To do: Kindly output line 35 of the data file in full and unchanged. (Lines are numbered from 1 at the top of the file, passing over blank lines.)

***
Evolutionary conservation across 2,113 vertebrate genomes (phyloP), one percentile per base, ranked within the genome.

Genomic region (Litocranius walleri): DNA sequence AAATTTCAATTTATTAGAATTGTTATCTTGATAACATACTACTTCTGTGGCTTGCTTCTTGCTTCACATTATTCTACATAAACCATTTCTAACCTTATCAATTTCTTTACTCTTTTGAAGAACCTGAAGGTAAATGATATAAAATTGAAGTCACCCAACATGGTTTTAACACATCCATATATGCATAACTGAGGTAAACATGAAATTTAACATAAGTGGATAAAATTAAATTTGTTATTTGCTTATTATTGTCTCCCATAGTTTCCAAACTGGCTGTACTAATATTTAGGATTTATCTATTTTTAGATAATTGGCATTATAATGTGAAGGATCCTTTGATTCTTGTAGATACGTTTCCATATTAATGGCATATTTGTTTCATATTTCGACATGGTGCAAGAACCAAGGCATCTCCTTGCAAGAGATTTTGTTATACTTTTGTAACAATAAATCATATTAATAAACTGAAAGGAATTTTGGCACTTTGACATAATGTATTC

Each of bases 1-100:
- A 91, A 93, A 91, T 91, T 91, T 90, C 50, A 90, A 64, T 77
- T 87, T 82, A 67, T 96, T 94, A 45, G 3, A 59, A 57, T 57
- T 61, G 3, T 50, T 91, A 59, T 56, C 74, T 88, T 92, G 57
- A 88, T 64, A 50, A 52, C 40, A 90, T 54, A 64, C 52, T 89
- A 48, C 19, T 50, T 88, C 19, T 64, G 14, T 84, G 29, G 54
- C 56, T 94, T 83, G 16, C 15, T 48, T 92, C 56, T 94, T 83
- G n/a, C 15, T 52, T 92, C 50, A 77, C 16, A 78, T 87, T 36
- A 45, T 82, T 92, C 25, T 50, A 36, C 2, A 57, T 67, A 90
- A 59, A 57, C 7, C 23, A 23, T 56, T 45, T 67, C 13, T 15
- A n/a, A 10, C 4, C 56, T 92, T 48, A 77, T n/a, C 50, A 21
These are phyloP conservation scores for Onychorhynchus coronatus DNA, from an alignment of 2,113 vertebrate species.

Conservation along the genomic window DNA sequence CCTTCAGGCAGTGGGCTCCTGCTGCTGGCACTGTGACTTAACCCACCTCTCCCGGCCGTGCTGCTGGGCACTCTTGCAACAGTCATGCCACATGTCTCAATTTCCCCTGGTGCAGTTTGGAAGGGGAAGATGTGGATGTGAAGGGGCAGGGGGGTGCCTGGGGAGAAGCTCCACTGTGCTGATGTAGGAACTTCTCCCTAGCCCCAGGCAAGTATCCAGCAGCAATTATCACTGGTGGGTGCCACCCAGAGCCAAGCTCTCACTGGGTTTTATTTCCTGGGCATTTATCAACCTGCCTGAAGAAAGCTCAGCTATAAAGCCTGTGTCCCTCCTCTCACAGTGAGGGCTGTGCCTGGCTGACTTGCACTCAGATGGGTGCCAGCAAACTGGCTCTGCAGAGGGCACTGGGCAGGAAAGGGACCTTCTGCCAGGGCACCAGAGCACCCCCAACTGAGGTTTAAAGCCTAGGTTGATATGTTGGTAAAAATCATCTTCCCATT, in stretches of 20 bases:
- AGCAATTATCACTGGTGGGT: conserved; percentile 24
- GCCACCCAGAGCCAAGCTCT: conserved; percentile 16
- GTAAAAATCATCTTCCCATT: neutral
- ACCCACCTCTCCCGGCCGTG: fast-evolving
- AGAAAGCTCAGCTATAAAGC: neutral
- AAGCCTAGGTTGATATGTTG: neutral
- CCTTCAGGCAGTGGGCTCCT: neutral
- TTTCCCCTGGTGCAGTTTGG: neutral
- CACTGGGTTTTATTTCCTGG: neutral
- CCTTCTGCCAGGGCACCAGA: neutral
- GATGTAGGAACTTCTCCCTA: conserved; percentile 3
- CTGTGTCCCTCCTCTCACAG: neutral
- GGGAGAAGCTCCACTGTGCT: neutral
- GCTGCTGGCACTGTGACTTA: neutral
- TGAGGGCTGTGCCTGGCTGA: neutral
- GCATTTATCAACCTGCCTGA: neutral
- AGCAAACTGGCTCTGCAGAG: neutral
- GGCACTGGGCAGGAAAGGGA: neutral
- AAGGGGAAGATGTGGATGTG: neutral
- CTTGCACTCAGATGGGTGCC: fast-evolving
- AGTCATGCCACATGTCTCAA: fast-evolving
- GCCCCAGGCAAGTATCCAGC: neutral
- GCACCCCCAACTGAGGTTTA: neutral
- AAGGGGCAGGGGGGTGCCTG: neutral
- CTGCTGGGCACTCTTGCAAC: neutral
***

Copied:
- CTTGCACTCAGATGGGTGCC: fast-evolving